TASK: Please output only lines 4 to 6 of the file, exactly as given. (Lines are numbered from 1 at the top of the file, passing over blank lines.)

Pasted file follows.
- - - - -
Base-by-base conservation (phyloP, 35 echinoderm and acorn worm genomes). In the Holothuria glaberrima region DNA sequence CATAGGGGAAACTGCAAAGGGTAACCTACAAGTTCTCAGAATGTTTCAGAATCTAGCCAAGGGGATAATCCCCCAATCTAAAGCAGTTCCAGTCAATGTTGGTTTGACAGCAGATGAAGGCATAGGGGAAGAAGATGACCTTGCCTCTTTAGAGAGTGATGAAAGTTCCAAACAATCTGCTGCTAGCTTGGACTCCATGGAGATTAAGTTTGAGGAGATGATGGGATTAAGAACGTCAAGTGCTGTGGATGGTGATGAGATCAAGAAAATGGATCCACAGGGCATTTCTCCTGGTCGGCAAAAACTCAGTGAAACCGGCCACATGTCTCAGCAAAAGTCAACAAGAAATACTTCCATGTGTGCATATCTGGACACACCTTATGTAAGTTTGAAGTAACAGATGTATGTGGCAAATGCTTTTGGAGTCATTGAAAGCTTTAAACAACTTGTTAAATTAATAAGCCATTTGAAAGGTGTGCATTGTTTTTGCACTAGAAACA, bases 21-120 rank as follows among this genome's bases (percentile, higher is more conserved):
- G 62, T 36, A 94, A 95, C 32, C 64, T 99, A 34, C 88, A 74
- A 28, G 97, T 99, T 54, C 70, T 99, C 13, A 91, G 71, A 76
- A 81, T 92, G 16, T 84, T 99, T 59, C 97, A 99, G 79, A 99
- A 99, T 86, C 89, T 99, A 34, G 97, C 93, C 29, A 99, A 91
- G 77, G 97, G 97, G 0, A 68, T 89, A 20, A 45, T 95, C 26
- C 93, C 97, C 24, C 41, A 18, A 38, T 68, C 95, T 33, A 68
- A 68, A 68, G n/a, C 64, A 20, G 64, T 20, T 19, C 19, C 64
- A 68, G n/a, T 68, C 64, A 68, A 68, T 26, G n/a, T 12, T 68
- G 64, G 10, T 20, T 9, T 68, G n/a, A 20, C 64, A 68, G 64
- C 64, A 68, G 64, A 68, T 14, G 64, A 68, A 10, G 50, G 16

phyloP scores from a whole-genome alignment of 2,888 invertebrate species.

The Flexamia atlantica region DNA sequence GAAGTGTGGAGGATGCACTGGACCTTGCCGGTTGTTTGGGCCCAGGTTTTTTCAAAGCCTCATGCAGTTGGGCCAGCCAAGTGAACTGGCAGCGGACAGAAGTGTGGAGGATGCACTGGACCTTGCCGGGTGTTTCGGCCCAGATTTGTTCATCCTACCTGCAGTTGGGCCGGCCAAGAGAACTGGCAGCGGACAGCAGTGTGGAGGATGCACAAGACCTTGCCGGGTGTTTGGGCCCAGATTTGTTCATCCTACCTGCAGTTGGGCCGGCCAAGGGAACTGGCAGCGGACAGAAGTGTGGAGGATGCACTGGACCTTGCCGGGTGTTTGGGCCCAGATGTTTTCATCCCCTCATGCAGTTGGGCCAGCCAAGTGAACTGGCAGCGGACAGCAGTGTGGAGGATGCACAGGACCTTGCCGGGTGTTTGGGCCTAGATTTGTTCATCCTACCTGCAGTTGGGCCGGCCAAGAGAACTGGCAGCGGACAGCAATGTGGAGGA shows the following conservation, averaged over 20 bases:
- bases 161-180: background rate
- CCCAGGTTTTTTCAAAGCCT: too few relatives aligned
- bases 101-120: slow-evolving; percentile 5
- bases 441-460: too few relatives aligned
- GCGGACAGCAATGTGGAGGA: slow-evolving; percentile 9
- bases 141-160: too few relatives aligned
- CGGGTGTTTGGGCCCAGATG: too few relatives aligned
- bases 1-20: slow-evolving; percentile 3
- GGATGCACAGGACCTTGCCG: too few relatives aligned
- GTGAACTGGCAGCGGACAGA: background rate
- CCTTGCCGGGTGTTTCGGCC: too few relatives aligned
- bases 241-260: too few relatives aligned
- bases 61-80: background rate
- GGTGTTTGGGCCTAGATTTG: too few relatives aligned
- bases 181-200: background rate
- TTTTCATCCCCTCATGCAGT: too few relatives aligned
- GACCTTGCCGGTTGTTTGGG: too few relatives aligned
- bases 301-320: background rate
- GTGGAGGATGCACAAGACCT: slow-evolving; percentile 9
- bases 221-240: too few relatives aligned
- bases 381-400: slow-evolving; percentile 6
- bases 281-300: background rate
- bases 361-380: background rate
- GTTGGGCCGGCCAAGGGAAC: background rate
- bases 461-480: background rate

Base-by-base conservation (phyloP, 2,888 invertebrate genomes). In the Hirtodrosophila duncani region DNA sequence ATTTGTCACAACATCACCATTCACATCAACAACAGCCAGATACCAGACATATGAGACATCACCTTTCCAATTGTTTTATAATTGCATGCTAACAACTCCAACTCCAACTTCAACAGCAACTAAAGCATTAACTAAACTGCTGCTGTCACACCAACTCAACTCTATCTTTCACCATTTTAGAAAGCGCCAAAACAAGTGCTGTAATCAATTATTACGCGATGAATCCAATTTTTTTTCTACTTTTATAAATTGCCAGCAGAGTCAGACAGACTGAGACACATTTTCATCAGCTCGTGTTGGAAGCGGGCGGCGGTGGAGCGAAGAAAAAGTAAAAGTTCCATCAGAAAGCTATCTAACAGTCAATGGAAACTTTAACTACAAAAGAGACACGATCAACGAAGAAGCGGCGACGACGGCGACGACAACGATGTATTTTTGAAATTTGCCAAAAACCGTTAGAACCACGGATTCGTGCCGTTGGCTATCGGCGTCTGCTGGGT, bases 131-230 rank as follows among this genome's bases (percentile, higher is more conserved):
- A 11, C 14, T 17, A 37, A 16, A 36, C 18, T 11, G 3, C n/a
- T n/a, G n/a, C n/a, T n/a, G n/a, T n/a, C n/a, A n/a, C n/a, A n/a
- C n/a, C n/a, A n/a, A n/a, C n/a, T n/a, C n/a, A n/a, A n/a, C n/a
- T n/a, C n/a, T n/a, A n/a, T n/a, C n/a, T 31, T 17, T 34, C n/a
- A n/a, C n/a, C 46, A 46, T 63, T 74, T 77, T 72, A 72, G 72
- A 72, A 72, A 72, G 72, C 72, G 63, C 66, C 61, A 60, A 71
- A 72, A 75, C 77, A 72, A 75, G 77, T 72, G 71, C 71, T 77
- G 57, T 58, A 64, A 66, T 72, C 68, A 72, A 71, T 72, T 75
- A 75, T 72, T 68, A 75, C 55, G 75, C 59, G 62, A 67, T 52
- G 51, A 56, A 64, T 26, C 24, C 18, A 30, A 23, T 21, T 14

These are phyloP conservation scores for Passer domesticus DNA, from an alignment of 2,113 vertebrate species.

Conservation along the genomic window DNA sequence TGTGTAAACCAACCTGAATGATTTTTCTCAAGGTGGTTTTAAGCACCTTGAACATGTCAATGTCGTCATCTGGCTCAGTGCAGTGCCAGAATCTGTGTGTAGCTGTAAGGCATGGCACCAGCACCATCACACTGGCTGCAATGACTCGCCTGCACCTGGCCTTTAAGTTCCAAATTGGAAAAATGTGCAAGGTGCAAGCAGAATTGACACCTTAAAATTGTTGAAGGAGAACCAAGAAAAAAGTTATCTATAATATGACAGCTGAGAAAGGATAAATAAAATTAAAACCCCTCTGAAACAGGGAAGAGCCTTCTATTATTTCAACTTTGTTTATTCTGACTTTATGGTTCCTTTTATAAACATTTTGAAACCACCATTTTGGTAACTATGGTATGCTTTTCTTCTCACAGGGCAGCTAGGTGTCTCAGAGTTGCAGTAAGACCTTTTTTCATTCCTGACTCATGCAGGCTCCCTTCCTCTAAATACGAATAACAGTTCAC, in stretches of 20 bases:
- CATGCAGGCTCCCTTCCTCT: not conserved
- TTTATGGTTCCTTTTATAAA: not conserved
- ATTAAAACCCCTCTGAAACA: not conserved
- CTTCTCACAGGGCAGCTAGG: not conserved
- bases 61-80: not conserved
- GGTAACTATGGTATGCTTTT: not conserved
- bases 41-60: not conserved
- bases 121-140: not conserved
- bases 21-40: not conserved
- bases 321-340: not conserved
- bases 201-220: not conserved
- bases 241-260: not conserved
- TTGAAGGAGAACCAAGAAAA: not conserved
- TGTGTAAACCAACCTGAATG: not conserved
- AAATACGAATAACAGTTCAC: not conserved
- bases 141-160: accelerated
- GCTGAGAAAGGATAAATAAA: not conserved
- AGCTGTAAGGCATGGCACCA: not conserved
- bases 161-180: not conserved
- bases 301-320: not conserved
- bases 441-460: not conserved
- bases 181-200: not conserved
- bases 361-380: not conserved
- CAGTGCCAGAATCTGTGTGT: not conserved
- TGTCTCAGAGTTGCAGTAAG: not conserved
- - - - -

- A 81, T 92, G 16, T 84, T 99, T 59, C 97, A 99, G 79, A 99
- A 99, T 86, C 89, T 99, A 34, G 97, C 93, C 29, A 99, A 91
- G 77, G 97, G 97, G 0, A 68, T 89, A 20, A 45, T 95, C 26